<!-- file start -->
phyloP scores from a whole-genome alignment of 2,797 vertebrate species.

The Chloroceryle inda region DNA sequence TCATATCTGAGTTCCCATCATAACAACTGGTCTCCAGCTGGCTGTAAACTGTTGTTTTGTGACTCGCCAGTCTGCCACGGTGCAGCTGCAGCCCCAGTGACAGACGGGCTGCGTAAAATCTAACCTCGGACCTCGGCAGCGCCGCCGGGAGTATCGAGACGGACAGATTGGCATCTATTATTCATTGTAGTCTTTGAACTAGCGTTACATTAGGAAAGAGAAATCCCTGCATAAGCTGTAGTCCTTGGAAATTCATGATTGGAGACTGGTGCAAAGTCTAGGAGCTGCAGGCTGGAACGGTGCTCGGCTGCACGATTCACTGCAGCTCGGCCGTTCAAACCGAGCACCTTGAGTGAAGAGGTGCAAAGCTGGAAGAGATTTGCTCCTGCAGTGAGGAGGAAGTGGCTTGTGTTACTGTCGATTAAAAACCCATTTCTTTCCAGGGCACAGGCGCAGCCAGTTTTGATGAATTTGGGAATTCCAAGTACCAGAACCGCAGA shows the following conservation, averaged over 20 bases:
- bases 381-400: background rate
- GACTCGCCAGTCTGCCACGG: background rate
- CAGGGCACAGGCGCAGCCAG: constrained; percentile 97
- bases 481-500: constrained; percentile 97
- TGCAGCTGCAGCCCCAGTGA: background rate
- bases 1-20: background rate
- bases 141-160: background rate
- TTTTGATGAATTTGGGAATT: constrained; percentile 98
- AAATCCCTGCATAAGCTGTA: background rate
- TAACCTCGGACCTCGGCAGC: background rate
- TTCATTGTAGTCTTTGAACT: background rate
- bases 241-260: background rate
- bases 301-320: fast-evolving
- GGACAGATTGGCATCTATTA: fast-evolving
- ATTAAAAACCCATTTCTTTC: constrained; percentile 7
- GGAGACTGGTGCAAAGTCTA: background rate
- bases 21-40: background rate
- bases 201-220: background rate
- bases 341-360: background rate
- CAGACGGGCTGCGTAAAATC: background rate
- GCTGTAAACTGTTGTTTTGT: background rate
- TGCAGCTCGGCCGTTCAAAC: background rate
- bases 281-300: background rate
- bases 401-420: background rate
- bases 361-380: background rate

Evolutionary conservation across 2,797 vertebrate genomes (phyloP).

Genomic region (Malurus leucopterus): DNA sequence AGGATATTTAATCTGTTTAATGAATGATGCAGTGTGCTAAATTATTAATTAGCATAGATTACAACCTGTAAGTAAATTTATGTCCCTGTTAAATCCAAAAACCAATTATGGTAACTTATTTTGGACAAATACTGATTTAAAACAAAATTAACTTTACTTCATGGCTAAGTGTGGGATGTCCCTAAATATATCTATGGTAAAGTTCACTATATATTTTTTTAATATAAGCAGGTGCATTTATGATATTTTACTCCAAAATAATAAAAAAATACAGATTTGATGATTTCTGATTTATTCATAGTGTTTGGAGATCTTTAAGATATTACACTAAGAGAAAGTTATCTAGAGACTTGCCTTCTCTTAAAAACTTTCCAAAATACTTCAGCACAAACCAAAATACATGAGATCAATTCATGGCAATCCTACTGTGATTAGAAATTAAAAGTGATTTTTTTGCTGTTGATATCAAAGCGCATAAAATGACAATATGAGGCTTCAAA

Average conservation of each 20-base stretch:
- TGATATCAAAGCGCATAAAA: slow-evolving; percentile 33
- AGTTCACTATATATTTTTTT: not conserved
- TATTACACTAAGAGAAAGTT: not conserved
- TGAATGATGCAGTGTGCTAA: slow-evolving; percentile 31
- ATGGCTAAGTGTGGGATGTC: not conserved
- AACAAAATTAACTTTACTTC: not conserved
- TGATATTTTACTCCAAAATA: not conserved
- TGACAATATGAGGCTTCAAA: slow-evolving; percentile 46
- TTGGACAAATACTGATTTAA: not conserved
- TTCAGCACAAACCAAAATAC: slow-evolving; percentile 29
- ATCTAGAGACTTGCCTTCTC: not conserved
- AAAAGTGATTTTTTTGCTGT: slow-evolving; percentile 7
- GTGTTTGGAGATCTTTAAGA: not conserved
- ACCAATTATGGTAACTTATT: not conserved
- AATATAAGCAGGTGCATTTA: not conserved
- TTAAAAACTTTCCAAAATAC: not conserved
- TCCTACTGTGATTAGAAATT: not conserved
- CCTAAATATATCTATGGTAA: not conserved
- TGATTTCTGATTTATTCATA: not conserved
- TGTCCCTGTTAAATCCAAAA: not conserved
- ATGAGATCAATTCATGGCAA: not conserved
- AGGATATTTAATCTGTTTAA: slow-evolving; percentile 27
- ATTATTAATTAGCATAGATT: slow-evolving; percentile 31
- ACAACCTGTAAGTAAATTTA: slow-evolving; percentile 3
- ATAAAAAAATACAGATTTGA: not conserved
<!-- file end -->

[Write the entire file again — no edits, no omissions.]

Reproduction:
phyloP scores from a whole-genome alignment of 2,797 vertebrate species.

The Chloroceryle inda region DNA sequence TCATATCTGAGTTCCCATCATAACAACTGGTCTCCAGCTGGCTGTAAACTGTTGTTTTGTGACTCGCCAGTCTGCCACGGTGCAGCTGCAGCCCCAGTGACAGACGGGCTGCGTAAAATCTAACCTCGGACCTCGGCAGCGCCGCCGGGAGTATCGAGACGGACAGATTGGCATCTATTATTCATTGTAGTCTTTGAACTAGCGTTACATTAGGAAAGAGAAATCCCTGCATAAGCTGTAGTCCTTGGAAATTCATGATTGGAGACTGGTGCAAAGTCTAGGAGCTGCAGGCTGGAACGGTGCTCGGCTGCACGATTCACTGCAGCTCGGCCGTTCAAACCGAGCACCTTGAGTGAAGAGGTGCAAAGCTGGAAGAGATTTGCTCCTGCAGTGAGGAGGAAGTGGCTTGTGTTACTGTCGATTAAAAACCCATTTCTTTCCAGGGCACAGGCGCAGCCAGTTTTGATGAATTTGGGAATTCCAAGTACCAGAACCGCAGA shows the following conservation, averaged over 20 bases:
- bases 381-400: background rate
- GACTCGCCAGTCTGCCACGG: background rate
- CAGGGCACAGGCGCAGCCAG: constrained; percentile 97
- bases 481-500: constrained; percentile 97
- TGCAGCTGCAGCCCCAGTGA: background rate
- bases 1-20: background rate
- bases 141-160: background rate
- TTTTGATGAATTTGGGAATT: constrained; percentile 98
- AAATCCCTGCATAAGCTGTA: background rate
- TAACCTCGGACCTCGGCAGC: background rate
- TTCATTGTAGTCTTTGAACT: background rate
- bases 241-260: background rate
- bases 301-320: fast-evolving
- GGACAGATTGGCATCTATTA: fast-evolving
- ATTAAAAACCCATTTCTTTC: constrained; percentile 7
- GGAGACTGGTGCAAAGTCTA: background rate
- bases 21-40: background rate
- bases 201-220: background rate
- bases 341-360: background rate
- CAGACGGGCTGCGTAAAATC: background rate
- GCTGTAAACTGTTGTTTTGT: background rate
- TGCAGCTCGGCCGTTCAAAC: background rate
- bases 281-300: background rate
- bases 401-420: background rate
- bases 361-380: background rate

Evolutionary conservation across 2,797 vertebrate genomes (phyloP).

Genomic region (Malurus leucopterus): DNA sequence AGGATATTTAATCTGTTTAATGAATGATGCAGTGTGCTAAATTATTAATTAGCATAGATTACAACCTGTAAGTAAATTTATGTCCCTGTTAAATCCAAAAACCAATTATGGTAACTTATTTTGGACAAATACTGATTTAAAACAAAATTAACTTTACTTCATGGCTAAGTGTGGGATGTCCCTAAATATATCTATGGTAAAGTTCACTATATATTTTTTTAATATAAGCAGGTGCATTTATGATATTTTACTCCAAAATAATAAAAAAATACAGATTTGATGATTTCTGATTTATTCATAGTGTTTGGAGATCTTTAAGATATTACACTAAGAGAAAGTTATCTAGAGACTTGCCTTCTCTTAAAAACTTTCCAAAATACTTCAGCACAAACCAAAATACATGAGATCAATTCATGGCAATCCTACTGTGATTAGAAATTAAAAGTGATTTTTTTGCTGTTGATATCAAAGCGCATAAAATGACAATATGAGGCTTCAAA

Average conservation of each 20-base stretch:
- TGATATCAAAGCGCATAAAA: slow-evolving; percentile 33
- AGTTCACTATATATTTTTTT: not conserved
- TATTACACTAAGAGAAAGTT: not conserved
- TGAATGATGCAGTGTGCTAA: slow-evolving; percentile 31
- ATGGCTAAGTGTGGGATGTC: not conserved
- AACAAAATTAACTTTACTTC: not conserved
- TGATATTTTACTCCAAAATA: not conserved
- TGACAATATGAGGCTTCAAA: slow-evolving; percentile 46
- TTGGACAAATACTGATTTAA: not conserved
- TTCAGCACAAACCAAAATAC: slow-evolving; percentile 29
- ATCTAGAGACTTGCCTTCTC: not conserved
- AAAAGTGATTTTTTTGCTGT: slow-evolving; percentile 7
- GTGTTTGGAGATCTTTAAGA: not conserved
- ACCAATTATGGTAACTTATT: not conserved
- AATATAAGCAGGTGCATTTA: not conserved
- TTAAAAACTTTCCAAAATAC: not conserved
- TCCTACTGTGATTAGAAATT: not conserved
- CCTAAATATATCTATGGTAA: not conserved
- TGATTTCTGATTTATTCATA: not conserved
- TGTCCCTGTTAAATCCAAAA: not conserved
- ATGAGATCAATTCATGGCAA: not conserved
- AGGATATTTAATCTGTTTAA: slow-evolving; percentile 27
- ATTATTAATTAGCATAGATT: slow-evolving; percentile 31
- ACAACCTGTAAGTAAATTTA: slow-evolving; percentile 3
- ATAAAAAAATACAGATTTGA: not conserved